A. Intent: If you're turning part of a woman's body into a slur to insult someone, the implication is necessarily that cunts are bad, nasty, less than, in some way something that a person wouldn't want to be or be associated with. That's how insults work. When cunt is used as a slur, it is dependent on construing a woman's body part negatively—and it thusly misogynistic, because it inexorably insults women in the process. Specifically using a misogynistic slur against a man can't be anything but intentionally misogynistic. If you don't intend to demean women, then don't use misogynistic slurs. It's really as simple as that.

B. Not a Misogynist. How often does one have to use misogynistic language before one can be identified as a misogynist? Twenty times? A hundred? An infinite number of times, as long as he doesn't beat women? During the "cunt/whore" dust-up recounted here, Piny wrote a great post addressing this very question:

I wholeheartedly agree that there is a difference between someone who posts an ill-conceived blackface photoshop caricature and, say, Nathan Bedford Forrest. I will also happily concede that there is a difference between someone who openly identifies as feminist but casually uses misogynistic slurs and graphic misogynistic riffs to deride people–women in particular–and, say, John Knox.

This does not mean that it’s a good idea to restrict “a racist,” “a sexist,” and “a misogynist,” to the very worst of the worst. …t reduces complaints about all of these words to matters of personal affront, such that “sexist” and “cunt” are equated. “Sexist” becomes not a criticism of someone’s demonstrated beliefs, a term like “reactionary,” but an epithet as crude as the slurs to which it responds. It’s mean and unfair to call someone a sexist.



http://www.shakesville.com/2007/11/on-bitch-and-other-misogynist-language.html

17 replies, 1976 views

Reply to this thread

Back to top Alert abuse

Always highlight: 10 newest replies | Replies posted after I mark a forum
Replies to this discussion thread
Arrow 17 replies Author Time Post
Reply Shakesville: On "Bitch" and other Misogynist Language (Original post)
ismnotwasm Nov 2012 OP
redqueen Nov 2012 #1
redqueen Nov 2012 #2
Little Star Nov 2012 #3
ismnotwasm Nov 2012 #4
redqueen Nov 2012 #5
ismnotwasm Nov 2012 #6
redqueen Nov 2012 #7
redqueen Nov 2012 #8
ismnotwasm Nov 2012 #9
redqueen Nov 2012 #10
KitSileya Nov 2012 #11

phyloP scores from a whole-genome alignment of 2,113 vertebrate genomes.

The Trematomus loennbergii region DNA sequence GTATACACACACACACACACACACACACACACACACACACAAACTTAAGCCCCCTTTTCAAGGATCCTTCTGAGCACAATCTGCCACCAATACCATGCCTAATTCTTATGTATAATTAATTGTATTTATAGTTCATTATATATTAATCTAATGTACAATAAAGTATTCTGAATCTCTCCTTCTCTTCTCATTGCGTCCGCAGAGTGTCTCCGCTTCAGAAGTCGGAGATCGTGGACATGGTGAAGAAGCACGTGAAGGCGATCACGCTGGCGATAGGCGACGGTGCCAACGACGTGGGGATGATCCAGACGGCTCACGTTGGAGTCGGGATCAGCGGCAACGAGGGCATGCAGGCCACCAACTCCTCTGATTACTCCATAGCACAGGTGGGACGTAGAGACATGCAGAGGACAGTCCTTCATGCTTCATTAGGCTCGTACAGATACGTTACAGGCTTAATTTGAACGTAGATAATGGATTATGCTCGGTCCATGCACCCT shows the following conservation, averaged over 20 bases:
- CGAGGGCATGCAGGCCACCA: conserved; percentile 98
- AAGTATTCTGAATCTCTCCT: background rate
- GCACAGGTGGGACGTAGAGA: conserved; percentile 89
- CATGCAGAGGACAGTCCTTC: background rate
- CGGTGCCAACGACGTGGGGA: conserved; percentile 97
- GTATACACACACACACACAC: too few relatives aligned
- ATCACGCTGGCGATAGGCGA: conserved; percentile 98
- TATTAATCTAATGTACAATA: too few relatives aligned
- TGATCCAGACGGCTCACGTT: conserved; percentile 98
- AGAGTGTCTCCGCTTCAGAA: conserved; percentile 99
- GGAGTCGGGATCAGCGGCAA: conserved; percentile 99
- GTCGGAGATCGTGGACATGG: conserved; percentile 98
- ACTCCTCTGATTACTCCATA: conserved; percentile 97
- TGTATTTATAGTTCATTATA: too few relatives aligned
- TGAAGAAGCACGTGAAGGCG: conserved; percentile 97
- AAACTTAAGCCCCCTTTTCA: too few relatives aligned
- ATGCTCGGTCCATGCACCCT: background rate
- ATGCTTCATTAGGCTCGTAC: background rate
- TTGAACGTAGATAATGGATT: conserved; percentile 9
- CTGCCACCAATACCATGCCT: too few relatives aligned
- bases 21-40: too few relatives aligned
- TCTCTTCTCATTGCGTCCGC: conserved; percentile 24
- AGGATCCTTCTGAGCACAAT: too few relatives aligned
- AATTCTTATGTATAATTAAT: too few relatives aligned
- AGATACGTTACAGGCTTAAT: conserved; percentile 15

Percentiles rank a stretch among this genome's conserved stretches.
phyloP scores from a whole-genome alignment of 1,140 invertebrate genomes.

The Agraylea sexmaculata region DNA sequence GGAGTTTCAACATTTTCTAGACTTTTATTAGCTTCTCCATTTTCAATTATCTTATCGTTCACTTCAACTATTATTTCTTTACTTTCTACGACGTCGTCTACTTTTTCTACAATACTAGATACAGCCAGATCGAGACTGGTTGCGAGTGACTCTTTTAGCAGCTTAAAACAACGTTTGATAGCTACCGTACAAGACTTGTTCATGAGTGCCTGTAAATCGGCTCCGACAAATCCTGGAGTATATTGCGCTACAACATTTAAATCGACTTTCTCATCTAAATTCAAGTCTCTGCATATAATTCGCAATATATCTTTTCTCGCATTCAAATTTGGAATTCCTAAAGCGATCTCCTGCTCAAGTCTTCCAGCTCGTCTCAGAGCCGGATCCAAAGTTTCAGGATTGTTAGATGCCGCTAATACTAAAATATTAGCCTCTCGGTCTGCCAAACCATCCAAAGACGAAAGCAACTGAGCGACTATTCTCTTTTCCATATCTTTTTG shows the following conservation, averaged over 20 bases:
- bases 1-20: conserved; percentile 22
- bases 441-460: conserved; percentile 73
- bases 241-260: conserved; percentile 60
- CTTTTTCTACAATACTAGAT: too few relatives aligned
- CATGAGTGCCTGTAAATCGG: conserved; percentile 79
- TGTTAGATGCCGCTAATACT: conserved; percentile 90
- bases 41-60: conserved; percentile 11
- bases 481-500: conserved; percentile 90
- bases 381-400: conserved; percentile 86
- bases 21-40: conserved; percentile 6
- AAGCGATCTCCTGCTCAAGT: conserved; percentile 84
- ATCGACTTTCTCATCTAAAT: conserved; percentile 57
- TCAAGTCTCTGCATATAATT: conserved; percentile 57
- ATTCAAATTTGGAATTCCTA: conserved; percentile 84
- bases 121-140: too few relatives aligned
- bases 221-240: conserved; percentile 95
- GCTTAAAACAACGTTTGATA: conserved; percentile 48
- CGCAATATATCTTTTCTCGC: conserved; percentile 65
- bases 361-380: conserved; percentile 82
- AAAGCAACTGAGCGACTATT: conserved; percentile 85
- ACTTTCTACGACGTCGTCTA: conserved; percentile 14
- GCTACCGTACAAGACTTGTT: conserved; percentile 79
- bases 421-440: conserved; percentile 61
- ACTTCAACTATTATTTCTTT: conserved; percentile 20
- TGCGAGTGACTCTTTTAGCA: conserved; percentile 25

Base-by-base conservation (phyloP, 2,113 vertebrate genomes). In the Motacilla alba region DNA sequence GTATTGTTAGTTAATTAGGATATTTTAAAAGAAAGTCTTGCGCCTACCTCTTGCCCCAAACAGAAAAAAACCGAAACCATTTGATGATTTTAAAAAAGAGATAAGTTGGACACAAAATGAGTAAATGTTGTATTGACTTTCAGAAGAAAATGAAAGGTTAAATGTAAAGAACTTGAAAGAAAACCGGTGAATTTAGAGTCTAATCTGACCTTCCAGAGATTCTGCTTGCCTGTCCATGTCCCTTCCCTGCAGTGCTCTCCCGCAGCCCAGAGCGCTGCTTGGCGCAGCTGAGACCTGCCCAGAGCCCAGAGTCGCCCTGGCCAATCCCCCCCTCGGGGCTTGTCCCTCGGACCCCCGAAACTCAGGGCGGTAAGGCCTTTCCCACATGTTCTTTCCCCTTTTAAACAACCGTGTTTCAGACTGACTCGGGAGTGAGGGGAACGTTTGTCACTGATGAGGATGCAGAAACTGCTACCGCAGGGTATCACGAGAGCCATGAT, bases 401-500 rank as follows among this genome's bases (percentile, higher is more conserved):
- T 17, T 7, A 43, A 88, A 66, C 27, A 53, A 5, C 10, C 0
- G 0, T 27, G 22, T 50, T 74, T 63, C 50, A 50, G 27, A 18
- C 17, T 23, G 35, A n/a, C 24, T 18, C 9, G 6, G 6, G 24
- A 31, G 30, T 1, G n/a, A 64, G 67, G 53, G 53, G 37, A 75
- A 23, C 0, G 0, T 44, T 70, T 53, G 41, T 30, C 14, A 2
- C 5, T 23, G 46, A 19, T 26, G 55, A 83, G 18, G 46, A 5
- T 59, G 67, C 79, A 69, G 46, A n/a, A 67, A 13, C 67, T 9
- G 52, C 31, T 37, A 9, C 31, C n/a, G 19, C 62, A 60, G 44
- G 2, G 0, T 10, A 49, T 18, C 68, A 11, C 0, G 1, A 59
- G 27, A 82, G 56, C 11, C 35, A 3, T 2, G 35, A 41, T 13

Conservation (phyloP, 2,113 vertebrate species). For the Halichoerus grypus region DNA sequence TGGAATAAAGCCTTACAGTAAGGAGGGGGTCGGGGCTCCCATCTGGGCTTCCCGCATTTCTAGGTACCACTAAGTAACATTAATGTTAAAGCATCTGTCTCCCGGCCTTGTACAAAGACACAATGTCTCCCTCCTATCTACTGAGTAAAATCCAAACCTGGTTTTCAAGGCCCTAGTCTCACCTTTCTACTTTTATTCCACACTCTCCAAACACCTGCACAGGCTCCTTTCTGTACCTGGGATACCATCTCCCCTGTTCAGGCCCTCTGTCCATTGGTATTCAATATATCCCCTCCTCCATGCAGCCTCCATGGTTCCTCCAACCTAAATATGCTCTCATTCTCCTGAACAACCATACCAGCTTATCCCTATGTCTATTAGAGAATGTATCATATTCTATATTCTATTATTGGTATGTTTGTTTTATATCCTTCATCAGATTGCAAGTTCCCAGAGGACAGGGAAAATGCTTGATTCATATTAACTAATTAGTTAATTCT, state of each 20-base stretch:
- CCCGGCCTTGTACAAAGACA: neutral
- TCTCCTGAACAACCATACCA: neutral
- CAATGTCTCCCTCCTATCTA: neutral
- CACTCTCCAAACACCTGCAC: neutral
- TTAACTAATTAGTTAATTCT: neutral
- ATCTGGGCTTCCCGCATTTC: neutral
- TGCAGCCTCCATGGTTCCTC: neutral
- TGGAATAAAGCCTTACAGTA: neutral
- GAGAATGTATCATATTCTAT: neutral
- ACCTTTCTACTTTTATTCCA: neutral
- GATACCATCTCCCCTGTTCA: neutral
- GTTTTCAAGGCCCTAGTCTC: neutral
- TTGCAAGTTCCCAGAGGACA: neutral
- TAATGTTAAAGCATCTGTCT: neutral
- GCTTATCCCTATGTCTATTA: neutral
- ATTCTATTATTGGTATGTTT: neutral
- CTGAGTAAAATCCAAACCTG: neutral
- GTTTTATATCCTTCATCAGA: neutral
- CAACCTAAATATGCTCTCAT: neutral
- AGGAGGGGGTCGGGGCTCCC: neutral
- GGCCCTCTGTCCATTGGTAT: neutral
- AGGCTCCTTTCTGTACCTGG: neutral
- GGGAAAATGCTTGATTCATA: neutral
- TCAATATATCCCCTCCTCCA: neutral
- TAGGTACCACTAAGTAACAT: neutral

ismnotwasm Nov 2012 #12
KitSileya Nov 2012 #14
seabeyond Nov 2012 #13
KitSileya Nov 2012 #15
redqueen Nov 2012 #17
gollygee Nov 2012 #16

Response to ismnotwasm (Original post)

Tue Nov 27, 2012, 09:38 AM

1. This should be posted in GD

and pinned in here.

Reply to this post

Back to top Alert abuse Link here Permalink


Response to ismnotwasm (Original post)

Tue Nov 27, 2012, 10:39 AM

2. If no one else wants to put this in GD, I will.

Please let me know.

This language contributes to women's oppression. I've had it with letting the issue of hate speech against women be treated as if it isn't important.

Reply to this post

Back to top Alert abuse Link here Permalink


Response to redqueen (Reply #2)

Tue Nov 27, 2012, 11:02 AM

3. I like Shakesville and have it on my favorites list....

I agree redqueen, this is worthy of a GD post.

Just not by me because I have been very vocal the last few days.

Reply to this post

Back to top Alert abuse Link here Permalink


Response to redqueen (Reply #2)

Tue Nov 27, 2012, 11:16 AM

4. Did it

We will see how it goes.

Reply to this post

Back to top Alert abuse Link here Permalink


Response to ismnotwasm (Reply #4)

Tue Nov 27, 2012, 11:40 AM

5. Thanks.

I think it is important to stop pretending that certain words don't have power, especially considering the epidemic of violence against women and girls.

"Violence against women and girls is the most pervasive human rights violation. Up to seven in ten women experience violence in their lifetime. Governments have promised to end this pandemic. UN Women is calling on them to fulfill this promise and make new commitments to end violence against women and girls."
http://saynotoviolence.org/16days2012

Reply to this post

Back to top Alert abuse Link here Permalink


Response to redqueen (Reply #5)

Tue Nov 27, 2012, 12:12 PM

6. I don't understand that particular blinder people wear

The language I use at home is not the language I use in front of patients. My husband and I have what Steven King referred to as the 'internal language of a marriage'. Many people use words differently depending on where they are.

Those are milder examples; kick it up to sexist, homosexist or racist language and it should be clear.
Words matter. Yet the 'word police' crew will express sympathy over the suicide of a Facebook bullied child and completely miss the point that it was words that were used as a vicious weapon.

And then there's snark. Why make attempts at being so clever, if words don't matter? Why is there pig pile on every thread about abusive language if they don't matter? It's projection if you ask me.